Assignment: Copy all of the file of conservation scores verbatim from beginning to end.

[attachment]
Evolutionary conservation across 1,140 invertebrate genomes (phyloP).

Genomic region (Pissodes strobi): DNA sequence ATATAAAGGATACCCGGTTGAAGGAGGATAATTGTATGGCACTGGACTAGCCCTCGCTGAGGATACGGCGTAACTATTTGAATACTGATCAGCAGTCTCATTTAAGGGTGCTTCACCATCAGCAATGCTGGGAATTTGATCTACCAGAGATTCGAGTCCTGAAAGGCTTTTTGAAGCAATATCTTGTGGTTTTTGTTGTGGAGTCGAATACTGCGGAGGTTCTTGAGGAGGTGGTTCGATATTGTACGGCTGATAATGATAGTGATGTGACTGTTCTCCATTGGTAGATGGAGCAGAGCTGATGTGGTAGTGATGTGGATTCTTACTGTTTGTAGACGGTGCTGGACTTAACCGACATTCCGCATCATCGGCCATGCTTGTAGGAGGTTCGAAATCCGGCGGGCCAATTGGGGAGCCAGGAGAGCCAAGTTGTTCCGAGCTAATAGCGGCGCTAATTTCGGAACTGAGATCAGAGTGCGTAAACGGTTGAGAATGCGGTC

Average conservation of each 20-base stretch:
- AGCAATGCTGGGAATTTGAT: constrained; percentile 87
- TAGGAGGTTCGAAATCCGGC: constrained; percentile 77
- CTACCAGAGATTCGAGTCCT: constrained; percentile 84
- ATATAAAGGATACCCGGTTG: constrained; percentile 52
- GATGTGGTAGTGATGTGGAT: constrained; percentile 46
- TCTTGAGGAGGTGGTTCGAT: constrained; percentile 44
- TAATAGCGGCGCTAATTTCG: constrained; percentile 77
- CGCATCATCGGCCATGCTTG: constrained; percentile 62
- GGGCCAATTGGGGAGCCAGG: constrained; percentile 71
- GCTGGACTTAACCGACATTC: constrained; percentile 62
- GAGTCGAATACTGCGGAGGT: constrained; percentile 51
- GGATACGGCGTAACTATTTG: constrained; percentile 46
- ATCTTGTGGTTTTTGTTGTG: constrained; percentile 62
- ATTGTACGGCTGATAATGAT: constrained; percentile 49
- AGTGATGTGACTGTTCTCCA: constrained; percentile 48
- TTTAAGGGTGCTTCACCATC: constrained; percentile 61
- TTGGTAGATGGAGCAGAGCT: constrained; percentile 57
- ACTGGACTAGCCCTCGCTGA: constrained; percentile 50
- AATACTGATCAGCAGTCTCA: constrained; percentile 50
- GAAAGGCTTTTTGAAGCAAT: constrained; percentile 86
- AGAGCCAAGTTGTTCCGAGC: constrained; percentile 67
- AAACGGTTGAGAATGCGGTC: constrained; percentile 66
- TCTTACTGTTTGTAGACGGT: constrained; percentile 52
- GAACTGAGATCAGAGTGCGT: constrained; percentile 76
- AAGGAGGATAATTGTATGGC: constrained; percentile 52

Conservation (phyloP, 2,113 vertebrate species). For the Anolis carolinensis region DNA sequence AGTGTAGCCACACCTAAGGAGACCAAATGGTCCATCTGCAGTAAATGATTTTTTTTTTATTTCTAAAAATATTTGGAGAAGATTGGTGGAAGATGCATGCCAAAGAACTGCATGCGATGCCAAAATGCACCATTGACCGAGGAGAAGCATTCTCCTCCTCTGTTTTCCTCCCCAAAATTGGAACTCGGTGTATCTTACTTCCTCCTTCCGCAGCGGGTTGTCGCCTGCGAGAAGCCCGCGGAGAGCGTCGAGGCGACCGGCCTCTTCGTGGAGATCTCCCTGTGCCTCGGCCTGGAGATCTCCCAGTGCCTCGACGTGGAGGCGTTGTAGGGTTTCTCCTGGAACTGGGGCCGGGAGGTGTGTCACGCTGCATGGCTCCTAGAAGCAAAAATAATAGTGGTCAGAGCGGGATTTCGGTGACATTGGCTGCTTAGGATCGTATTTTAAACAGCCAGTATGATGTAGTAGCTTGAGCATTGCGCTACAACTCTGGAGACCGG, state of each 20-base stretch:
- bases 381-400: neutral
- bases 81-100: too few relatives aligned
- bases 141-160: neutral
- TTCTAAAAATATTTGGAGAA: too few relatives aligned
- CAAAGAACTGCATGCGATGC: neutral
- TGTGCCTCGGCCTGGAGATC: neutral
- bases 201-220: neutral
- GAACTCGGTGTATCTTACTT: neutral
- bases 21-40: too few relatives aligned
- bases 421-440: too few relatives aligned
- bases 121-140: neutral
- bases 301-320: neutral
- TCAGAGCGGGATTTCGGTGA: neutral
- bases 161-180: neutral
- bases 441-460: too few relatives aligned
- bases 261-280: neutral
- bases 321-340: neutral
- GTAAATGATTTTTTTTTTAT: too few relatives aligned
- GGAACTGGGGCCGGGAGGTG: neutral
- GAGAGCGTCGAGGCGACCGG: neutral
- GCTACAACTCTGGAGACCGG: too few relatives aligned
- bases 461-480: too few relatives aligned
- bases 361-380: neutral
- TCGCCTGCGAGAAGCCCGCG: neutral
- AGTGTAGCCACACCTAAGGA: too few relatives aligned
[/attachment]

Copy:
Evolutionary conservation across 1,140 invertebrate genomes (phyloP).

Genomic region (Pissodes strobi): DNA sequence ATATAAAGGATACCCGGTTGAAGGAGGATAATTGTATGGCACTGGACTAGCCCTCGCTGAGGATACGGCGTAACTATTTGAATACTGATCAGCAGTCTCATTTAAGGGTGCTTCACCATCAGCAATGCTGGGAATTTGATCTACCAGAGATTCGAGTCCTGAAAGGCTTTTTGAAGCAATATCTTGTGGTTTTTGTTGTGGAGTCGAATACTGCGGAGGTTCTTGAGGAGGTGGTTCGATATTGTACGGCTGATAATGATAGTGATGTGACTGTTCTCCATTGGTAGATGGAGCAGAGCTGATGTGGTAGTGATGTGGATTCTTACTGTTTGTAGACGGTGCTGGACTTAACCGACATTCCGCATCATCGGCCATGCTTGTAGGAGGTTCGAAATCCGGCGGGCCAATTGGGGAGCCAGGAGAGCCAAGTTGTTCCGAGCTAATAGCGGCGCTAATTTCGGAACTGAGATCAGAGTGCGTAAACGGTTGAGAATGCGGTC

Average conservation of each 20-base stretch:
- AGCAATGCTGGGAATTTGAT: constrained; percentile 87
- TAGGAGGTTCGAAATCCGGC: constrained; percentile 77
- CTACCAGAGATTCGAGTCCT: constrained; percentile 84
- ATATAAAGGATACCCGGTTG: constrained; percentile 52
- GATGTGGTAGTGATGTGGAT: constrained; percentile 46
- TCTTGAGGAGGTGGTTCGAT: constrained; percentile 44
- TAATAGCGGCGCTAATTTCG: constrained; percentile 77
- CGCATCATCGGCCATGCTTG: constrained; percentile 62
- GGGCCAATTGGGGAGCCAGG: constrained; percentile 71
- GCTGGACTTAACCGACATTC: constrained; percentile 62
- GAGTCGAATACTGCGGAGGT: constrained; percentile 51
- GGATACGGCGTAACTATTTG: constrained; percentile 46
- ATCTTGTGGTTTTTGTTGTG: constrained; percentile 62
- ATTGTACGGCTGATAATGAT: constrained; percentile 49
- AGTGATGTGACTGTTCTCCA: constrained; percentile 48
- TTTAAGGGTGCTTCACCATC: constrained; percentile 61
- TTGGTAGATGGAGCAGAGCT: constrained; percentile 57
- ACTGGACTAGCCCTCGCTGA: constrained; percentile 50
- AATACTGATCAGCAGTCTCA: constrained; percentile 50
- GAAAGGCTTTTTGAAGCAAT: constrained; percentile 86
- AGAGCCAAGTTGTTCCGAGC: constrained; percentile 67
- AAACGGTTGAGAATGCGGTC: constrained; percentile 66
- TCTTACTGTTTGTAGACGGT: constrained; percentile 52
- GAACTGAGATCAGAGTGCGT: constrained; percentile 76
- AAGGAGGATAATTGTATGGC: constrained; percentile 52

Conservation (phyloP, 2,113 vertebrate species). For the Anolis carolinensis region DNA sequence AGTGTAGCCACACCTAAGGAGACCAAATGGTCCATCTGCAGTAAATGATTTTTTTTTTATTTCTAAAAATATTTGGAGAAGATTGGTGGAAGATGCATGCCAAAGAACTGCATGCGATGCCAAAATGCACCATTGACCGAGGAGAAGCATTCTCCTCCTCTGTTTTCCTCCCCAAAATTGGAACTCGGTGTATCTTACTTCCTCCTTCCGCAGCGGGTTGTCGCCTGCGAGAAGCCCGCGGAGAGCGTCGAGGCGACCGGCCTCTTCGTGGAGATCTCCCTGTGCCTCGGCCTGGAGATCTCCCAGTGCCTCGACGTGGAGGCGTTGTAGGGTTTCTCCTGGAACTGGGGCCGGGAGGTGTGTCACGCTGCATGGCTCCTAGAAGCAAAAATAATAGTGGTCAGAGCGGGATTTCGGTGACATTGGCTGCTTAGGATCGTATTTTAAACAGCCAGTATGATGTAGTAGCTTGAGCATTGCGCTACAACTCTGGAGACCGG, state of each 20-base stretch:
- bases 381-400: neutral
- bases 81-100: too few relatives aligned
- bases 141-160: neutral
- TTCTAAAAATATTTGGAGAA: too few relatives aligned
- CAAAGAACTGCATGCGATGC: neutral
- TGTGCCTCGGCCTGGAGATC: neutral
- bases 201-220: neutral
- GAACTCGGTGTATCTTACTT: neutral
- bases 21-40: too few relatives aligned
- bases 421-440: too few relatives aligned
- bases 121-140: neutral
- bases 301-320: neutral
- TCAGAGCGGGATTTCGGTGA: neutral
- bases 161-180: neutral
- bases 441-460: too few relatives aligned
- bases 261-280: neutral
- bases 321-340: neutral
- GTAAATGATTTTTTTTTTAT: too few relatives aligned
- GGAACTGGGGCCGGGAGGTG: neutral
- GAGAGCGTCGAGGCGACCGG: neutral
- GCTACAACTCTGGAGACCGG: too few relatives aligned
- bases 461-480: too few relatives aligned
- bases 361-380: neutral
- TCGCCTGCGAGAAGCCCGCG: neutral
- AGTGTAGCCACACCTAAGGA: too few relatives aligned